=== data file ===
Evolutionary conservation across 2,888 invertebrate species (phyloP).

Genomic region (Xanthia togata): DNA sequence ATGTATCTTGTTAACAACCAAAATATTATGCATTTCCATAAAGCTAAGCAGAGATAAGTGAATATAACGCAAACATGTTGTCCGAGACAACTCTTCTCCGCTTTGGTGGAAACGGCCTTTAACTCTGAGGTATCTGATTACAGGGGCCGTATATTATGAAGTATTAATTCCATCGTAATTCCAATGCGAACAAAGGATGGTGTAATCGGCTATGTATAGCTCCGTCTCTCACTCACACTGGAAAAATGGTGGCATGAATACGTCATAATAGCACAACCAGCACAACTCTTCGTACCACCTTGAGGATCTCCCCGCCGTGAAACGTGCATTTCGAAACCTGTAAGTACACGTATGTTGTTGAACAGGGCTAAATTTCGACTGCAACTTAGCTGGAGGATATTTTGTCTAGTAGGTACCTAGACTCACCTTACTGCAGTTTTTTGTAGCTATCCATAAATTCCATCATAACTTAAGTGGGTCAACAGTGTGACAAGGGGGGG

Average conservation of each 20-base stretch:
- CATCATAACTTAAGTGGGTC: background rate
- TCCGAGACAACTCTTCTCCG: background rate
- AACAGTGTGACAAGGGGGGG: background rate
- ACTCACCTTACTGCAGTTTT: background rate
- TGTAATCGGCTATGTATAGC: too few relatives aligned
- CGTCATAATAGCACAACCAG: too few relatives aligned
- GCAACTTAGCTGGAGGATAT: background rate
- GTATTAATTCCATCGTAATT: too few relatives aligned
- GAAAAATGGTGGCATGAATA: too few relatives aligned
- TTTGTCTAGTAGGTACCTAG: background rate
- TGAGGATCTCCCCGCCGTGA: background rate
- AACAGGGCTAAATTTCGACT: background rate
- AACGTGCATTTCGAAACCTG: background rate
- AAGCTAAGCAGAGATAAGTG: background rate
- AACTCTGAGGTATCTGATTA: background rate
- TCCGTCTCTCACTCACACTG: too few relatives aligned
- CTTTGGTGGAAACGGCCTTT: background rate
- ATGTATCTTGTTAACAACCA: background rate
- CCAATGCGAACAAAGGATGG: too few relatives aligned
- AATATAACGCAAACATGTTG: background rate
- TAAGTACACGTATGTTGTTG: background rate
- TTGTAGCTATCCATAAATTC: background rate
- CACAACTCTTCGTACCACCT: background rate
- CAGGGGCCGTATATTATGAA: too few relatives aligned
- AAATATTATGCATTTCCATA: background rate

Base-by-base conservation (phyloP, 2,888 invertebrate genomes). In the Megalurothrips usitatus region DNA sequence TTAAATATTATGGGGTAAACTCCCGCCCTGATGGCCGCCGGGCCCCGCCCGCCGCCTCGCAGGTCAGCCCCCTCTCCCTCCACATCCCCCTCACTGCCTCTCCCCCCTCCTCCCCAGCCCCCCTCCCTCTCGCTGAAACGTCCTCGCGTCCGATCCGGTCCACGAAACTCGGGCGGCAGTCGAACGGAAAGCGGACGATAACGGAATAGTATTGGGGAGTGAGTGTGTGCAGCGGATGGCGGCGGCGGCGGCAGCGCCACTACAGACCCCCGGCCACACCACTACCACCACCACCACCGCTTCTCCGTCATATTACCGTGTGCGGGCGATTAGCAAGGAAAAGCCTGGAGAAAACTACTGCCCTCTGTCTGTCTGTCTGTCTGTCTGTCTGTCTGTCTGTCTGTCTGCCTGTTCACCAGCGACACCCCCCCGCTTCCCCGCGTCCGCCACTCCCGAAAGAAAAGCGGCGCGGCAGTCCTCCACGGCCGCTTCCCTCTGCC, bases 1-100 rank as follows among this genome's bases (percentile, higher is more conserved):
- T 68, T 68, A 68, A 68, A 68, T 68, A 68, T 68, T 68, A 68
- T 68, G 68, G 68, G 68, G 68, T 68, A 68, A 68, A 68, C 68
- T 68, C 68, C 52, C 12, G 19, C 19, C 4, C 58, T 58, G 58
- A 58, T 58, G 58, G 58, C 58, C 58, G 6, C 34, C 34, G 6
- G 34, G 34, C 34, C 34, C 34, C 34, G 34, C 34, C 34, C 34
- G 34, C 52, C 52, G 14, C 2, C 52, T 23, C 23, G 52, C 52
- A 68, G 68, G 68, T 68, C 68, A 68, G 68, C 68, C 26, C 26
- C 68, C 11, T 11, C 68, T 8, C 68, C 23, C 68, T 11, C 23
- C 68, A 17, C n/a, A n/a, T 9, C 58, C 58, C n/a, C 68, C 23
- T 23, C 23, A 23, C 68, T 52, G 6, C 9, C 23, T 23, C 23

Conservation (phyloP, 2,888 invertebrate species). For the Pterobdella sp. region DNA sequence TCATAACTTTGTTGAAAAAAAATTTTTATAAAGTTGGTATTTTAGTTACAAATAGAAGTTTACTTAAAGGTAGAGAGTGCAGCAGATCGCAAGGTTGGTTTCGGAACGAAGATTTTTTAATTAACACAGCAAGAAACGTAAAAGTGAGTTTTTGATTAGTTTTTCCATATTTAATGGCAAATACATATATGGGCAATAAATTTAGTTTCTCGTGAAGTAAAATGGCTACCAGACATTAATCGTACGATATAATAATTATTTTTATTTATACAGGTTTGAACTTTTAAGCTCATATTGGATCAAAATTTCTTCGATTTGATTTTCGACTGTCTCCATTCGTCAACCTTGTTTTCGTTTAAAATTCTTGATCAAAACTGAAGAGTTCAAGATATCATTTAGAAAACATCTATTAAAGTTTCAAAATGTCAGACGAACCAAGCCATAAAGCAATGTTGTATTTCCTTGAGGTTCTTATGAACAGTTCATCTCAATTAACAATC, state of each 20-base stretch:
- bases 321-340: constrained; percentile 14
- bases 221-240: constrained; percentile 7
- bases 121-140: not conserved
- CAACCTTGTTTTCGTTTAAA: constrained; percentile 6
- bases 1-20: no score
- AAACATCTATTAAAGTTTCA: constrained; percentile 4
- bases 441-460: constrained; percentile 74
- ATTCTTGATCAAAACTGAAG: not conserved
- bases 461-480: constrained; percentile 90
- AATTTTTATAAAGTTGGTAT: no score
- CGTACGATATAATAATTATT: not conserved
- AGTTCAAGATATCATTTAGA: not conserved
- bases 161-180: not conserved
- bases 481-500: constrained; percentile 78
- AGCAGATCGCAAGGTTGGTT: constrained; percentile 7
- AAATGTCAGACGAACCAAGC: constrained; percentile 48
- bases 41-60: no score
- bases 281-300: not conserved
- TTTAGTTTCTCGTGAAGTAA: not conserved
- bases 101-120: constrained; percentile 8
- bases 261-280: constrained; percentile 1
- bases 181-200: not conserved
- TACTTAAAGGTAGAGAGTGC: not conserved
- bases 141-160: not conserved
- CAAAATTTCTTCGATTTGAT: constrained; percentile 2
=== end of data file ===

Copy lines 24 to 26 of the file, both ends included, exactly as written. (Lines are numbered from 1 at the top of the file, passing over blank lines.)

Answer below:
- TAAGTACACGTATGTTGTTG: background rate
- TTGTAGCTATCCATAAATTC: background rate
- CACAACTCTTCGTACCACCT: background rate